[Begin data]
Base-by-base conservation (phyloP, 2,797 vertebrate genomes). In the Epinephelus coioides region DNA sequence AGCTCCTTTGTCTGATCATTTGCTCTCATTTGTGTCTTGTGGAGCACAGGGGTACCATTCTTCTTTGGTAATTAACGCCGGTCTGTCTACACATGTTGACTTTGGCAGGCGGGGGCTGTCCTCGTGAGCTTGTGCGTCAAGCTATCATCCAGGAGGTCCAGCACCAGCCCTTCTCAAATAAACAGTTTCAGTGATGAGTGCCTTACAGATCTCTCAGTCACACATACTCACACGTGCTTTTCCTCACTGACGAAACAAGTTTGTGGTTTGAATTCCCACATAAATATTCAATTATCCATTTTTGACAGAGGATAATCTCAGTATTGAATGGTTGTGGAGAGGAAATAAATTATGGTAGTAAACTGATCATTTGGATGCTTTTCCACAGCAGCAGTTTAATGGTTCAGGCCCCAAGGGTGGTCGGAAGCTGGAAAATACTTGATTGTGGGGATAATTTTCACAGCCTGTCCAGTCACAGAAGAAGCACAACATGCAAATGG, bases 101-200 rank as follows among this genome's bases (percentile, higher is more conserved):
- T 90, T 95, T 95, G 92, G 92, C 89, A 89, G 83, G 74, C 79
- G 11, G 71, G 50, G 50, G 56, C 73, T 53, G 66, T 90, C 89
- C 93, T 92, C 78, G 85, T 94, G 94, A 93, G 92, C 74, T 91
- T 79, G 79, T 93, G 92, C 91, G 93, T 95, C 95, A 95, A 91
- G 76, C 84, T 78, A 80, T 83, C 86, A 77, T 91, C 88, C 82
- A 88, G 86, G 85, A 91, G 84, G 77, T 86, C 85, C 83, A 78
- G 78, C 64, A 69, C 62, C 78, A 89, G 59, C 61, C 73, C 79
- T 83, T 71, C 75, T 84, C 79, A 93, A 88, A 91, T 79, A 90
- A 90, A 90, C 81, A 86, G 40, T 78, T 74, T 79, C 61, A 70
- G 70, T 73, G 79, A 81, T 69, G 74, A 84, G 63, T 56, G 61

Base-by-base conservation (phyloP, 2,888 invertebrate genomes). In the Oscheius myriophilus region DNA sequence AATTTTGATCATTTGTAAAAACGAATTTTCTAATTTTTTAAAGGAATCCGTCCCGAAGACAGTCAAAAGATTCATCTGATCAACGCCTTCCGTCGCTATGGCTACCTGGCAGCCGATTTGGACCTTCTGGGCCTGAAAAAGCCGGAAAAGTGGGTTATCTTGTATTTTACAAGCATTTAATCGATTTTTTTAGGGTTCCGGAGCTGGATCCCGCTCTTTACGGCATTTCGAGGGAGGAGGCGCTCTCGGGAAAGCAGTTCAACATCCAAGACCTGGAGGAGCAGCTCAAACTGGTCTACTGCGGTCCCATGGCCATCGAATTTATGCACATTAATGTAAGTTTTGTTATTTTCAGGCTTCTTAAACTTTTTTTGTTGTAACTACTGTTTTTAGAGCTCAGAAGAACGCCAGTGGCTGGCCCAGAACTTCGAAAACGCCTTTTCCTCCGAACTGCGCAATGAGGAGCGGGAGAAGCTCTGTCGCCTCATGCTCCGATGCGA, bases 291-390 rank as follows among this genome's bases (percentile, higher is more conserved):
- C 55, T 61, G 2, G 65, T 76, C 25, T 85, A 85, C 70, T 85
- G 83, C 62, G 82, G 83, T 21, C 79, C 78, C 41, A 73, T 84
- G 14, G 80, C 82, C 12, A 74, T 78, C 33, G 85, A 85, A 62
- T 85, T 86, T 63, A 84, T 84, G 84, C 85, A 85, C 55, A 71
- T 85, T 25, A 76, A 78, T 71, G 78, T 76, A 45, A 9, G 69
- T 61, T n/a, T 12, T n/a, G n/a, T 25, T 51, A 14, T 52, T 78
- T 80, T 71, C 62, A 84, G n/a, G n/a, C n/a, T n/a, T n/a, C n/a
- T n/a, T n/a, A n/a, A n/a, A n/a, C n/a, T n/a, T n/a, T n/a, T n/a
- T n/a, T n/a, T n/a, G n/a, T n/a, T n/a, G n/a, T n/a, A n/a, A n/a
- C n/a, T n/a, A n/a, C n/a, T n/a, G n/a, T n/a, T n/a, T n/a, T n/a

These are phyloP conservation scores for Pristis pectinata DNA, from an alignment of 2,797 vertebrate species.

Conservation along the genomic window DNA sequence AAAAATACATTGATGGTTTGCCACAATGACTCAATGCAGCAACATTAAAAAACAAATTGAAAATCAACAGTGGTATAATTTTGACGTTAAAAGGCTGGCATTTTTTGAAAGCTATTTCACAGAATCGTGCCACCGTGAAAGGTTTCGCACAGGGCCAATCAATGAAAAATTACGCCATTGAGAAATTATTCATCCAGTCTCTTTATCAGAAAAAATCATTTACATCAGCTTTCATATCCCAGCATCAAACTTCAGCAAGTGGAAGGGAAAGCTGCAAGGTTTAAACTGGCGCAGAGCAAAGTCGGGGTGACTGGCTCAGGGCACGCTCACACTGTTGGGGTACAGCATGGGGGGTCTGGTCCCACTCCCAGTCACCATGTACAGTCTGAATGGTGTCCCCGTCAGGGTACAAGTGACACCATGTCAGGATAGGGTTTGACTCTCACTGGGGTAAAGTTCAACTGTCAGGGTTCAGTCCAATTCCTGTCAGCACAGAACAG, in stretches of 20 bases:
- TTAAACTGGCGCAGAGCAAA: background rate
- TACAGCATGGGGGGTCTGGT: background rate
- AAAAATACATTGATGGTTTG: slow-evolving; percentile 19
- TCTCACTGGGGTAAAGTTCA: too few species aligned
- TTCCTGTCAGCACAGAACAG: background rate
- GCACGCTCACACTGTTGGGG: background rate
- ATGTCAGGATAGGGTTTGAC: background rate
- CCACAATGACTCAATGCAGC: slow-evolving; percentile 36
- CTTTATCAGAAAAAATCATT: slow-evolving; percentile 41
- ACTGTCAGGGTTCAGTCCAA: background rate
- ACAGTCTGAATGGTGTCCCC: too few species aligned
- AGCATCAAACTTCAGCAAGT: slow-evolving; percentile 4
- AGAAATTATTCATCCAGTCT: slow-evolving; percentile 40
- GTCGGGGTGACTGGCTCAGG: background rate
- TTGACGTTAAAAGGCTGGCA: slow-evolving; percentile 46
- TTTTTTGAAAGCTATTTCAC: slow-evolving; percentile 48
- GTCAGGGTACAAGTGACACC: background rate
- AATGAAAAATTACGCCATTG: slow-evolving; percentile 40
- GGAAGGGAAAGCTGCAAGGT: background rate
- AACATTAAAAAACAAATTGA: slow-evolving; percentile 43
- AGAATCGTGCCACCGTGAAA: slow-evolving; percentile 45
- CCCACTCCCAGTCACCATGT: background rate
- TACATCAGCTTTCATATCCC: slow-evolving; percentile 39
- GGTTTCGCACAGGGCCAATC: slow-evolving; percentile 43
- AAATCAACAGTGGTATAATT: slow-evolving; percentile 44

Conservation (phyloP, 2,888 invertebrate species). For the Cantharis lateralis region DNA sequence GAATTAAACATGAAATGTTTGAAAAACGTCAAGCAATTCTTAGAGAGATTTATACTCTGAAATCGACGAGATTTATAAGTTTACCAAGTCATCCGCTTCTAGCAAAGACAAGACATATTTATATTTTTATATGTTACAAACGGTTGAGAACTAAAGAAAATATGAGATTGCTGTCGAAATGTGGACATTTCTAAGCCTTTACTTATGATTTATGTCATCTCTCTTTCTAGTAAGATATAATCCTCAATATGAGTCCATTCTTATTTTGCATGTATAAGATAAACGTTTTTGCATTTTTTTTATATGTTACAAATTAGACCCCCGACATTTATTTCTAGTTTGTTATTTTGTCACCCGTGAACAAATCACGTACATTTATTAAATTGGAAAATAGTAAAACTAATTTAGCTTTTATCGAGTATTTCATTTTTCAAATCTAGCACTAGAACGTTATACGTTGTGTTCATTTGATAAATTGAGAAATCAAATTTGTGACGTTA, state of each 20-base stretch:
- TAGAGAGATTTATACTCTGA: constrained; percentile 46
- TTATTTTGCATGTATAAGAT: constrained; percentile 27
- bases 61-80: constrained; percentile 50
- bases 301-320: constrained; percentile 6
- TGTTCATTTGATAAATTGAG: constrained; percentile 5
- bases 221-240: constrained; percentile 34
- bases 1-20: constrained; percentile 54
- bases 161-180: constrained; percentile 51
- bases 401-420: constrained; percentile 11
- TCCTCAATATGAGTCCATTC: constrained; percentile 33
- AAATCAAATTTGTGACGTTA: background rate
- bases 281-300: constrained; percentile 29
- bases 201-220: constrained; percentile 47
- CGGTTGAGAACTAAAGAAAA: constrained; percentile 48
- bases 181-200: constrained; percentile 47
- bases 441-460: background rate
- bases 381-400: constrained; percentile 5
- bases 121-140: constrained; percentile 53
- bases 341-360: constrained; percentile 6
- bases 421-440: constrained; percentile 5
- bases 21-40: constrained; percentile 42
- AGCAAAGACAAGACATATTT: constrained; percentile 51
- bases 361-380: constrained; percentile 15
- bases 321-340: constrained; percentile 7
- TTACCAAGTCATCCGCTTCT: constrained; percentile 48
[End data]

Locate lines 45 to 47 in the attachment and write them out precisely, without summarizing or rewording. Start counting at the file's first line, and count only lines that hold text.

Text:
- AGAATCGTGCCACCGTGAAA: slow-evolving; percentile 45
- CCCACTCCCAGTCACCATGT: background rate
- TACATCAGCTTTCATATCCC: slow-evolving; percentile 39